Rose at 16 years of age - highschool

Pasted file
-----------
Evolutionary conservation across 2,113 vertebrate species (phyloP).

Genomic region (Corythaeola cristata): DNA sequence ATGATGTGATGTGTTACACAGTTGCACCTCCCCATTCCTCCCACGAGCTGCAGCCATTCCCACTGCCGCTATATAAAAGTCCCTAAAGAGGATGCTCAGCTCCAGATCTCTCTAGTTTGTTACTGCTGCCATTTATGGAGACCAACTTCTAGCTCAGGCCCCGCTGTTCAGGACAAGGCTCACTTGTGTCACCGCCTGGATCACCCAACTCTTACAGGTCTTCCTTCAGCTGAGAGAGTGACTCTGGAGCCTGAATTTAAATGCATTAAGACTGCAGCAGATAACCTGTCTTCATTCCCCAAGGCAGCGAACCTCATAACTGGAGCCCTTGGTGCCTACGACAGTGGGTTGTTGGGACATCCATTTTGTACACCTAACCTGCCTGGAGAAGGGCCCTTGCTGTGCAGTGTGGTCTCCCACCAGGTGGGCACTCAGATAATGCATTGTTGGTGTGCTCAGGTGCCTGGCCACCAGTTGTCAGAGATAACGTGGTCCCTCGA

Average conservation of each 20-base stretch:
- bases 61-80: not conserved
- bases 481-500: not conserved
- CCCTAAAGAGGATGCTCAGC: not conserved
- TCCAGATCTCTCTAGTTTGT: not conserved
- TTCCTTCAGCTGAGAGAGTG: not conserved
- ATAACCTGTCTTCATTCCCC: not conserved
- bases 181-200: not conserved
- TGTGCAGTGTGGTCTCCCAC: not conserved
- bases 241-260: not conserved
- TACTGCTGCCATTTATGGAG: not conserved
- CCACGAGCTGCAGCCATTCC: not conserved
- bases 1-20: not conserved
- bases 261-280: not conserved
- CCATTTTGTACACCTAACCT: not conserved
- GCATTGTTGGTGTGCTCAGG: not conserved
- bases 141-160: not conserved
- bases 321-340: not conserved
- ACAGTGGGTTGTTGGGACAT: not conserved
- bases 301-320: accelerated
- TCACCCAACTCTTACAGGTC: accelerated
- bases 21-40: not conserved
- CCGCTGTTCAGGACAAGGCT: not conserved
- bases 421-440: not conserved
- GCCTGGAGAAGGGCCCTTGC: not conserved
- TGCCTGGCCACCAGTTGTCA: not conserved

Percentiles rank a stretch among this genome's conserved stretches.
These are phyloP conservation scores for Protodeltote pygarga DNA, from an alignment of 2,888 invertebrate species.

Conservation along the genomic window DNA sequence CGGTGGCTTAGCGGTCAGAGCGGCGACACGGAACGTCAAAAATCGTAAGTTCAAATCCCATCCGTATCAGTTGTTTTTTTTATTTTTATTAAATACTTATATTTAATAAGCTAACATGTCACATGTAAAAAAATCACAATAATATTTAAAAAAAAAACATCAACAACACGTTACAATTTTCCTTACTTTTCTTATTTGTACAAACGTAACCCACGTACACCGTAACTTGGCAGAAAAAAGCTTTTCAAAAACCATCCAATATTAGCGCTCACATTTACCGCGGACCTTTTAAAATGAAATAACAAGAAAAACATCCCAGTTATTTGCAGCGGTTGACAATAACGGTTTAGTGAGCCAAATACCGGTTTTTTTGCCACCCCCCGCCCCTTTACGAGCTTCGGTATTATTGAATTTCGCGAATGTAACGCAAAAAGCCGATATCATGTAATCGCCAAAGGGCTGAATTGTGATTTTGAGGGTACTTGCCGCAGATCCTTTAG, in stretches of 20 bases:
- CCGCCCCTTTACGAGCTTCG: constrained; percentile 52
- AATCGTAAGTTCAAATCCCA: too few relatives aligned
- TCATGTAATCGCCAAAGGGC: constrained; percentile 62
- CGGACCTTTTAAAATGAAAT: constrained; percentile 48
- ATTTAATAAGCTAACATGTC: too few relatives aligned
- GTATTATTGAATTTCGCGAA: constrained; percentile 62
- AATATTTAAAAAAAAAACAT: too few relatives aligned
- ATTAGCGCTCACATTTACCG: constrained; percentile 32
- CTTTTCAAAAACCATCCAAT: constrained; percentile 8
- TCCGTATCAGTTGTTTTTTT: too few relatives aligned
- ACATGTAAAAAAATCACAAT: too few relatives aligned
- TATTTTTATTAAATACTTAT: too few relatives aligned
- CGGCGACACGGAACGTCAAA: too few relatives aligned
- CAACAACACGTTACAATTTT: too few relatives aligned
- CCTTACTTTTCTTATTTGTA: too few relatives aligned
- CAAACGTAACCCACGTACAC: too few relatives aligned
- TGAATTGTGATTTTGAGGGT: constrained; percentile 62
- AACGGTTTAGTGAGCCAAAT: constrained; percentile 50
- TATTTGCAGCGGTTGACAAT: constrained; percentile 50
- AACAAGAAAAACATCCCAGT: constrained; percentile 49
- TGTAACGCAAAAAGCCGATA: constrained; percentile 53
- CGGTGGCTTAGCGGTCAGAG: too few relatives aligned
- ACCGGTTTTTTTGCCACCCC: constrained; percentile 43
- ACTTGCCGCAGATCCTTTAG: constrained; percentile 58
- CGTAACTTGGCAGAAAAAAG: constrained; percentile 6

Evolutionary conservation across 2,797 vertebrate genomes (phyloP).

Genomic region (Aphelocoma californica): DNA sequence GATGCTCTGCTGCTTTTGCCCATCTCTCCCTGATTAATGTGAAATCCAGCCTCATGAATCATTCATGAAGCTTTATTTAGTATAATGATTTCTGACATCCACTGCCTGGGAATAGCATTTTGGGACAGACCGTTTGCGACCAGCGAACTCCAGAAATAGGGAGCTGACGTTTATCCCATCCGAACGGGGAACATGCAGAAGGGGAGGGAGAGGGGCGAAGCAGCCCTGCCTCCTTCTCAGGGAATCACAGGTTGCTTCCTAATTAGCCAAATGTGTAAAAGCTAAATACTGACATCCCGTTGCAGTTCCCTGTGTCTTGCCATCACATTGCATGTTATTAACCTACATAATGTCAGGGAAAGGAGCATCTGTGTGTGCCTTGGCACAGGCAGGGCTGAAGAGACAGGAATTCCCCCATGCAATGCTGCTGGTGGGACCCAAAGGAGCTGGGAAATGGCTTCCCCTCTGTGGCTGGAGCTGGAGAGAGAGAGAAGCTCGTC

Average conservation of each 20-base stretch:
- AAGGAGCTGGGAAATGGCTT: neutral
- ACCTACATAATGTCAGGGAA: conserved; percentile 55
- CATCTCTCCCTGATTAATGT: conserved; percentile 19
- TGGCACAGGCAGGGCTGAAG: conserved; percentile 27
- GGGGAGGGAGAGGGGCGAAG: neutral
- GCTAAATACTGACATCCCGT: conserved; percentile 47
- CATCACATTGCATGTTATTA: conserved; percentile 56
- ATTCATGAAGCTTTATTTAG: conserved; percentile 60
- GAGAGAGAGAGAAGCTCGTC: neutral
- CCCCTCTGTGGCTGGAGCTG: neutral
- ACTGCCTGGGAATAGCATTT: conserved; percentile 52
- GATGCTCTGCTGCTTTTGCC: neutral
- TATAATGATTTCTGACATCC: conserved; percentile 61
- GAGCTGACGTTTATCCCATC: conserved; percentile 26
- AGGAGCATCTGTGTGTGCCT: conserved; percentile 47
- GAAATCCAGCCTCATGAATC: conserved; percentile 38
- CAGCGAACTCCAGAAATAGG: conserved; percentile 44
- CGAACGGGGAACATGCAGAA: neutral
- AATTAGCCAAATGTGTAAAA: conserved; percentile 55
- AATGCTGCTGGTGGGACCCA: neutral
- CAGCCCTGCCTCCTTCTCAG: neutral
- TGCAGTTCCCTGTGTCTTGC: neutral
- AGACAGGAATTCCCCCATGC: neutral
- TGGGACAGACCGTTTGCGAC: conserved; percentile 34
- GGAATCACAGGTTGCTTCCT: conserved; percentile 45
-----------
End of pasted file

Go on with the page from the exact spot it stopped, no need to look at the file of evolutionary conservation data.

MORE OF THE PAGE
Well, it is White Cane week (Feb 4th - 8th) and Retinitis Pigmentosa Awareness month. I would never thought in a million years that this would mean anything to me or even know what it is. At least not until I was 16. About an hour ago, I was watching a show called E60 and there was a program about different runners with different reasons to run. Sami Stoner a teenager from Ohio was one of them. Her interview was really good and very emotional for me to watch. It all came back to me thirty two years ago. While listening to Sami's story, suddenly my vision was like looking through a thick glass, blurred with tears, and her words started to jump out at me. Diagnosis, fear, independence and anguish. Listening to Sami was like listening to myself talk 32 years ago. It truly stung me. I saw Sami's parents pain in their eyes as they talk about Sami, their tears and my tears flowed and I realized, that must of been the same for my parents, their grief must of been unbearable. I was 15 when I told my mom that I was having trouble seeing in the dark. I was out with some friends and we went rollerskating, and drinking (I never told my mother that part). I did not have too much to drink but the others were a bit drunk and we were walking home and there was this low chain link fence (about knee height) and we were swaying and walking and then suddenly, my face was on the ground and we all were laughing. Right away, I got up and continued to be jovial about my clumsiness. But inside my head, I knew something was wrong because I noticed why did I fall and no one else did? They had way more alcohol than I did, it didn't seem right. A week later, I told my mom. Again, not telling her that alcohol was involved. Next thing I know, I was being taken to the eye doctor and then was recommended that I should see a specialist. For some reason, I did not think anything was seriously wrong with me. Within a few months just after my 16th birthday, both my parents and I went to Vancouver to the UBC Eye Center. It was such a long day of tests, some tiring and some painful. The next day was only two appointments: one with a Genetics councilor and the other was a Retinal specialist. I remember so little that day. I heard the words Retinitis Pigmentosa several times, Ushers' Syndrome, blindness, tunnel vision, night blindness, and hope. Hope? What?! I am going blind?! This can't be! You see, I was born with a moderate to severe hearing loss, so I don't know what its like to hear like most, so it is something I had lived with all my life and it was no big deal. But I'm going blind? Where is the hope in that? Sweet 16, my life is still young, I want to get my driver's license, want to experience so many things, to go to university and to travel. I think I shut down for several months after that diagnosis. I don't really remember much of my 16th year. My mother was already planning for my future, looking for 'blind friendly' jobs that I could do. Mom found the perfect job, a secretary. She said, "you can learn to type and you do not need vision to see the keyboard." I remember thinking, 'wow, how much time do I have left before I go blind, so I guess this would be my only option? It is safe career and I wouldn't be able to do my dream job anyway.' Wait! Hold everything, I wanted to be an archeologist, go to Egypt and Europe to discover artifacts, study hieroglyphics and other languages. Dreams are now shattered. I felt my life was over. I am going to end up living my life as how a woman should live like in the 50's. But something inside of me says its not. So my life begins... Hope, I remember now, the doctor did say, there is always hope that you may not go completely blind and there is hope for a cure one day. That was 1981.